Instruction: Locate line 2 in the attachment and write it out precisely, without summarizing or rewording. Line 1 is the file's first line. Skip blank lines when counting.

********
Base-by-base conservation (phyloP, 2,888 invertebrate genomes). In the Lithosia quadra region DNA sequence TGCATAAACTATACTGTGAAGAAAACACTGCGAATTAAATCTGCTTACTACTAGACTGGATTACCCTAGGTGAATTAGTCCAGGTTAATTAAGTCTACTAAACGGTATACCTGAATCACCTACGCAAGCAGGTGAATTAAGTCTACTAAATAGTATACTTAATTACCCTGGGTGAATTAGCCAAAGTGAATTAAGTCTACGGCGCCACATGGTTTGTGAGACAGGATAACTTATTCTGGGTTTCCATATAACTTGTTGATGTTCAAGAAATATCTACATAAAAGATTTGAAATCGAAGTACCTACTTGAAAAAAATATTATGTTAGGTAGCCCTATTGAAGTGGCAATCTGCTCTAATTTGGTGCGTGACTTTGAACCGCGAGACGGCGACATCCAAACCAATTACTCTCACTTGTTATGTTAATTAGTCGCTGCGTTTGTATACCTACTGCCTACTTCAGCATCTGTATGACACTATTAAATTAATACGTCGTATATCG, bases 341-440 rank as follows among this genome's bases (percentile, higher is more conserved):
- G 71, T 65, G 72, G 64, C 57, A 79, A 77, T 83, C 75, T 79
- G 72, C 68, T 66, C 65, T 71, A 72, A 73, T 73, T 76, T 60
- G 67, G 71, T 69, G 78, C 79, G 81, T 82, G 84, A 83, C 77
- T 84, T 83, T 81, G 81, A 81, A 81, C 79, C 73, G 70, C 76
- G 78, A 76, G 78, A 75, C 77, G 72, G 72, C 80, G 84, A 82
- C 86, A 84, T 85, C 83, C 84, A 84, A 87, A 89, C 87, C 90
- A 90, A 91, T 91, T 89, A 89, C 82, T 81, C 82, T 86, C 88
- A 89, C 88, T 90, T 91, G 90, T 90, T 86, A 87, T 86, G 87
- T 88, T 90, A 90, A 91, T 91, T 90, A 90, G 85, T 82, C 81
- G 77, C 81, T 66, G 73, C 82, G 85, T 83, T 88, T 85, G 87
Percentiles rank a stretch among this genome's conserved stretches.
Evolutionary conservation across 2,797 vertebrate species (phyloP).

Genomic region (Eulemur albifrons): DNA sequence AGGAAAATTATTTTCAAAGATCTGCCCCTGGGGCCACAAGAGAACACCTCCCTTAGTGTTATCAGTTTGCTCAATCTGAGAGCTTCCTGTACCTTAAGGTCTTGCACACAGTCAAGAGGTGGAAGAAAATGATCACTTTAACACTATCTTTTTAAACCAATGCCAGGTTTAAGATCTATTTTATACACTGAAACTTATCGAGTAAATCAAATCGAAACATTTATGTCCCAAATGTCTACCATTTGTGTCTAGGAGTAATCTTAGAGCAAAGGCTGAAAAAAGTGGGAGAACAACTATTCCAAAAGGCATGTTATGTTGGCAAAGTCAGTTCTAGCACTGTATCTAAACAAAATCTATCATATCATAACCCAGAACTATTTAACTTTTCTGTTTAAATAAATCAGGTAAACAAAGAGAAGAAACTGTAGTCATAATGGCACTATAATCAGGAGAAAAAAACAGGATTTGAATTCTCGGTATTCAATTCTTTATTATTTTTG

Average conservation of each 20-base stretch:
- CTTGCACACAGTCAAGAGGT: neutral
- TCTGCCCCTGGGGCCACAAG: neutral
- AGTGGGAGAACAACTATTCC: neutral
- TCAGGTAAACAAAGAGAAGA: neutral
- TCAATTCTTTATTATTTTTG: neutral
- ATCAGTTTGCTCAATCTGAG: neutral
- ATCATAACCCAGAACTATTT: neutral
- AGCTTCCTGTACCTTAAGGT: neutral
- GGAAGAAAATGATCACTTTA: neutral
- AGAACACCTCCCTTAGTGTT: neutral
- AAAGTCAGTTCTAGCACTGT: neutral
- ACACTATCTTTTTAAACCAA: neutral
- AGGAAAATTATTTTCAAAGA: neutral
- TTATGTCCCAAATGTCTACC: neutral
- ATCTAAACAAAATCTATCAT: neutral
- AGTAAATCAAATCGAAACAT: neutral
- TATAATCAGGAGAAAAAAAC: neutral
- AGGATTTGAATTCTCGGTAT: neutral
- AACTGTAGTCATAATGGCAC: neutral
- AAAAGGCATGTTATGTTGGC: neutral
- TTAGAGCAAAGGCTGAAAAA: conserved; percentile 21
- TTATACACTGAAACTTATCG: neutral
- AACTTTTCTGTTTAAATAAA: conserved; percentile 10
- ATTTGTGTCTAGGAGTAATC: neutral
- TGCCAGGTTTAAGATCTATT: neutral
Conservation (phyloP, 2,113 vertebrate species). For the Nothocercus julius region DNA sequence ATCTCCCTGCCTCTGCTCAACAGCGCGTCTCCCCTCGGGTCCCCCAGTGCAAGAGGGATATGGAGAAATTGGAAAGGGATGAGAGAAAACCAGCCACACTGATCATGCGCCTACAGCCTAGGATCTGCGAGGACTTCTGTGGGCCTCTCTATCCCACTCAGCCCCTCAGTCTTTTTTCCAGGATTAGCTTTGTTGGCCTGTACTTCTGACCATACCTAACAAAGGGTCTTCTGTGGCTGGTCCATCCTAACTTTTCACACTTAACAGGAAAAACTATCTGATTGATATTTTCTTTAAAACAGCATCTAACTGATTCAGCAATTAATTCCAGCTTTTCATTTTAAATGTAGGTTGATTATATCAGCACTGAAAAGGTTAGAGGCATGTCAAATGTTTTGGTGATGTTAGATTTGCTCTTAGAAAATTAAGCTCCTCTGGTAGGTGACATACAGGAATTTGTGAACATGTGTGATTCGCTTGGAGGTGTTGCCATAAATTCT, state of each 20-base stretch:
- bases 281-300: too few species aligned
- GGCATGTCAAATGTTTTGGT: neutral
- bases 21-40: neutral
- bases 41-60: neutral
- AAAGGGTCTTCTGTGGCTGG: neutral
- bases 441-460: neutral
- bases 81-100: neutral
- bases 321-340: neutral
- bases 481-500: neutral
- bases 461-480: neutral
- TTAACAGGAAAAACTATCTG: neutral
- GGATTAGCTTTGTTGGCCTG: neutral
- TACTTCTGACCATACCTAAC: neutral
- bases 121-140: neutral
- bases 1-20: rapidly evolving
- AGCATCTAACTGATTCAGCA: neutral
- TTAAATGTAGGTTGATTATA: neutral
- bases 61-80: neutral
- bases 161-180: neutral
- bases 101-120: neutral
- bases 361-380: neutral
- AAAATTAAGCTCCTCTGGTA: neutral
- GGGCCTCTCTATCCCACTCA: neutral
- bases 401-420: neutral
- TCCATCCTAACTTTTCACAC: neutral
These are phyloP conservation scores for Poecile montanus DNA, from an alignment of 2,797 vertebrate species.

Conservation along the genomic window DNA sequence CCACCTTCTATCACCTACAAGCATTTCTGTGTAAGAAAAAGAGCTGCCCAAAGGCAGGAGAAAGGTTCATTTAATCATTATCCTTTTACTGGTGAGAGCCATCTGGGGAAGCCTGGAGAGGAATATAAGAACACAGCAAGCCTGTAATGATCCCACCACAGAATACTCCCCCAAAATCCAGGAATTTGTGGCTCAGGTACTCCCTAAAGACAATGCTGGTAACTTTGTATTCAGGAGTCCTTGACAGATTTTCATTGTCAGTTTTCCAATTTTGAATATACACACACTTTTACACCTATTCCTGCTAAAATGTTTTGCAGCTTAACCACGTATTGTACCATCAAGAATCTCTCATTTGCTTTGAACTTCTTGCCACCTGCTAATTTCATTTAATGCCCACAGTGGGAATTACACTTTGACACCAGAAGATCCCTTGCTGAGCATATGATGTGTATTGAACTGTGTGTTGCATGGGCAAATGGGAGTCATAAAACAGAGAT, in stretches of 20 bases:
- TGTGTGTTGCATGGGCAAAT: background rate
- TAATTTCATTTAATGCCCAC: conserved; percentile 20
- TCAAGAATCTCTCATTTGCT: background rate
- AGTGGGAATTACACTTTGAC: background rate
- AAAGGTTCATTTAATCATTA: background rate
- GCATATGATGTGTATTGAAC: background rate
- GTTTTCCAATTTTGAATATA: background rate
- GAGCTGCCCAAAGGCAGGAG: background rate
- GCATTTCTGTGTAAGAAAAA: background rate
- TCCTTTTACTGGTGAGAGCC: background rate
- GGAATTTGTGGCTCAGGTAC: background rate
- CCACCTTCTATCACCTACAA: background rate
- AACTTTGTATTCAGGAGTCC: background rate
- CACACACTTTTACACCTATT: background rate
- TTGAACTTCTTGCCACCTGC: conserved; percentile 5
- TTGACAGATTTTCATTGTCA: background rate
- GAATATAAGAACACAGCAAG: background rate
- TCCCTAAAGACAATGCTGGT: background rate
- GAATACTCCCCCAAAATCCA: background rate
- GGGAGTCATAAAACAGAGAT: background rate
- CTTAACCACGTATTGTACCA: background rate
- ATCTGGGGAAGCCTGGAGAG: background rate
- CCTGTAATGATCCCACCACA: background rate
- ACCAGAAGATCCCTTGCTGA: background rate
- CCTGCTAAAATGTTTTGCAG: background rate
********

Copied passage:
- G 71, T 65, G 72, G 64, C 57, A 79, A 77, T 83, C 75, T 79